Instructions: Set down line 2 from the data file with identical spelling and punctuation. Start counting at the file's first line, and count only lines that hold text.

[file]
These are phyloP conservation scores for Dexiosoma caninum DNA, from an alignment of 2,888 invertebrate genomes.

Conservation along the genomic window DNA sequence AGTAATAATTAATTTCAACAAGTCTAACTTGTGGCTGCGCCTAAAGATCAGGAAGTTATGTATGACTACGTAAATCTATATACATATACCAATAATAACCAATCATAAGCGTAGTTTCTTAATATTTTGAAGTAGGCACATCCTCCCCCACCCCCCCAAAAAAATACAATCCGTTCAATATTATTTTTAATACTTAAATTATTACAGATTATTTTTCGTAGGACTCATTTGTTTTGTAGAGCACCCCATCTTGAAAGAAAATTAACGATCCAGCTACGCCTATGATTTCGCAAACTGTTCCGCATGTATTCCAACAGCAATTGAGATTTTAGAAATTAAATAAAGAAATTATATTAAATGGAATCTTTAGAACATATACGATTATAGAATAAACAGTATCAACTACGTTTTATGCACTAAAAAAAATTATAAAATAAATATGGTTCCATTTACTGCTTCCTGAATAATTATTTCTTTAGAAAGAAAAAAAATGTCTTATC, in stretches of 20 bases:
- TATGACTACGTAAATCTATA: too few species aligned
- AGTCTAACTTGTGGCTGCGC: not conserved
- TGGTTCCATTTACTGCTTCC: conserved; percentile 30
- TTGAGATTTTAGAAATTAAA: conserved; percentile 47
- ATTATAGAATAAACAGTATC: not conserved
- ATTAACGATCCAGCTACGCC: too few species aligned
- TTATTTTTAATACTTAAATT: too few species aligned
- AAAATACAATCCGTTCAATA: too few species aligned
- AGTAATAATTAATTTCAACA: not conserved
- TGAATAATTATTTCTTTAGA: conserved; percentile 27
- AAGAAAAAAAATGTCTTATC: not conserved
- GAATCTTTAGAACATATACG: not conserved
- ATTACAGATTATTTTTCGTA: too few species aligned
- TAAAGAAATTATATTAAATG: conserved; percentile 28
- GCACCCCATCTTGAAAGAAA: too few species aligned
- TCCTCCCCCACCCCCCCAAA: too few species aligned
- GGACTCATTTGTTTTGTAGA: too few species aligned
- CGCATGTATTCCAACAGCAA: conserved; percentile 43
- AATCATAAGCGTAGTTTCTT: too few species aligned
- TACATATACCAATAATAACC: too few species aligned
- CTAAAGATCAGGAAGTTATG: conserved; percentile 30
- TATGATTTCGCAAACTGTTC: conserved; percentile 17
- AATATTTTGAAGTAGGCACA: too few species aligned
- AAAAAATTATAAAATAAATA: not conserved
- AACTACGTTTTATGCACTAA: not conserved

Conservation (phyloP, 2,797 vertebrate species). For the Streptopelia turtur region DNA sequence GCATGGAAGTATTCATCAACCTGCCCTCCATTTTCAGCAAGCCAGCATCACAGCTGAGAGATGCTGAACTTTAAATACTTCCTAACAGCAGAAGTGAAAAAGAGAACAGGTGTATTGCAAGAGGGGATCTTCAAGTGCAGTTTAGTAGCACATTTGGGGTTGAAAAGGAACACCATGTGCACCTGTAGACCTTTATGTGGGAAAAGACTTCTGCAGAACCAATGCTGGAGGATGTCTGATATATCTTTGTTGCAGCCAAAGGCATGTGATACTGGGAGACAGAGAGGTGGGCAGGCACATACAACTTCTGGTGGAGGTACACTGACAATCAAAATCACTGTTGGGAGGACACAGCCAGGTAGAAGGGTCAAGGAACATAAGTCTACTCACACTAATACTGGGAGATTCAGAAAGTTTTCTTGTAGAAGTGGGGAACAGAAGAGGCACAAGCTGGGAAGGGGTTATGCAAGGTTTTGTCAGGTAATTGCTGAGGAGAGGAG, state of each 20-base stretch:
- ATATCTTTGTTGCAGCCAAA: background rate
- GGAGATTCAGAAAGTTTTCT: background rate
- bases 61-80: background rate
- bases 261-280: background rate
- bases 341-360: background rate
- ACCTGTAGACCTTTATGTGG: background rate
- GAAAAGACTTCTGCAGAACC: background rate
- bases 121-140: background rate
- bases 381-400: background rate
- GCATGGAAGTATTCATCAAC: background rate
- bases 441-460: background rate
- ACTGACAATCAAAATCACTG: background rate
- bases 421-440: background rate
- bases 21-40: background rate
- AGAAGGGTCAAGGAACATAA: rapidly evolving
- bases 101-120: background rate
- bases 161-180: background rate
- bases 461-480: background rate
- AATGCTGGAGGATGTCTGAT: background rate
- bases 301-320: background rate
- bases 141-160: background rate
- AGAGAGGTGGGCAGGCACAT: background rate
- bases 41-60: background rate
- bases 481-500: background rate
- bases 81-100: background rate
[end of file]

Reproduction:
Conservation along the genomic window DNA sequence AGTAATAATTAATTTCAACAAGTCTAACTTGTGGCTGCGCCTAAAGATCAGGAAGTTATGTATGACTACGTAAATCTATATACATATACCAATAATAACCAATCATAAGCGTAGTTTCTTAATATTTTGAAGTAGGCACATCCTCCCCCACCCCCCCAAAAAAATACAATCCGTTCAATATTATTTTTAATACTTAAATTATTACAGATTATTTTTCGTAGGACTCATTTGTTTTGTAGAGCACCCCATCTTGAAAGAAAATTAACGATCCAGCTACGCCTATGATTTCGCAAACTGTTCCGCATGTATTCCAACAGCAATTGAGATTTTAGAAATTAAATAAAGAAATTATATTAAATGGAATCTTTAGAACATATACGATTATAGAATAAACAGTATCAACTACGTTTTATGCACTAAAAAAAATTATAAAATAAATATGGTTCCATTTACTGCTTCCTGAATAATTATTTCTTTAGAAAGAAAAAAAATGTCTTATC, in stretches of 20 bases: